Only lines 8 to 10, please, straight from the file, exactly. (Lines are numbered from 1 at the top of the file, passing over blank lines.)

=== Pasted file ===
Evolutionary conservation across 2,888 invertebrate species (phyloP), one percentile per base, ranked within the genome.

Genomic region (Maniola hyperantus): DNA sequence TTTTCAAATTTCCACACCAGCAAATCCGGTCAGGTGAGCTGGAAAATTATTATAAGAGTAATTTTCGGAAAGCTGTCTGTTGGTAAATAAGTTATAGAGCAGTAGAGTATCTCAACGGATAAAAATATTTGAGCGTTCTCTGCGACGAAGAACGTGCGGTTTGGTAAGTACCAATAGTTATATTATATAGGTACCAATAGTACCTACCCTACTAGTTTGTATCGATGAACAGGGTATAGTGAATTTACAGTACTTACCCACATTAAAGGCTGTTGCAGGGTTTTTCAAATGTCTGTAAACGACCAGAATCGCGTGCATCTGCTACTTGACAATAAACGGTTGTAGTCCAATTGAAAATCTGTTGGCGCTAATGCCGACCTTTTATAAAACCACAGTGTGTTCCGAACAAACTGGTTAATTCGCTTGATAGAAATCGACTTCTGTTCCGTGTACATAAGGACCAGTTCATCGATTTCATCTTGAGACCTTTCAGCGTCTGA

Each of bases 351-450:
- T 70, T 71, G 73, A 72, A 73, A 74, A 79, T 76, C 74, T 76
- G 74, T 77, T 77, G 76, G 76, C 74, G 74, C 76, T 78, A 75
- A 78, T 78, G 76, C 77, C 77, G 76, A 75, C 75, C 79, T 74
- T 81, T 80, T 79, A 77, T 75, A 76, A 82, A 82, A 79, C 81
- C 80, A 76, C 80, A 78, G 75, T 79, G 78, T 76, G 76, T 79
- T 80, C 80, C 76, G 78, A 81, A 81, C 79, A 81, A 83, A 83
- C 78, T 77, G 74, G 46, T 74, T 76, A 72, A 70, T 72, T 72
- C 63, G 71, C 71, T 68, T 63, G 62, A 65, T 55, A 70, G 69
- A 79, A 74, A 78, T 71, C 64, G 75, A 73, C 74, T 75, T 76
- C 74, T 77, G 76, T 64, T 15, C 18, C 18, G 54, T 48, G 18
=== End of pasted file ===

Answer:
- C 80, A 76, C 80, A 78, G 75, T 79, G 78, T 76, G 76, T 79
- T 80, C 80, C 76, G 78, A 81, A 81, C 79, A 81, A 83, A 83
- C 78, T 77, G 74, G 46, T 74, T 76, A 72, A 70, T 72, T 72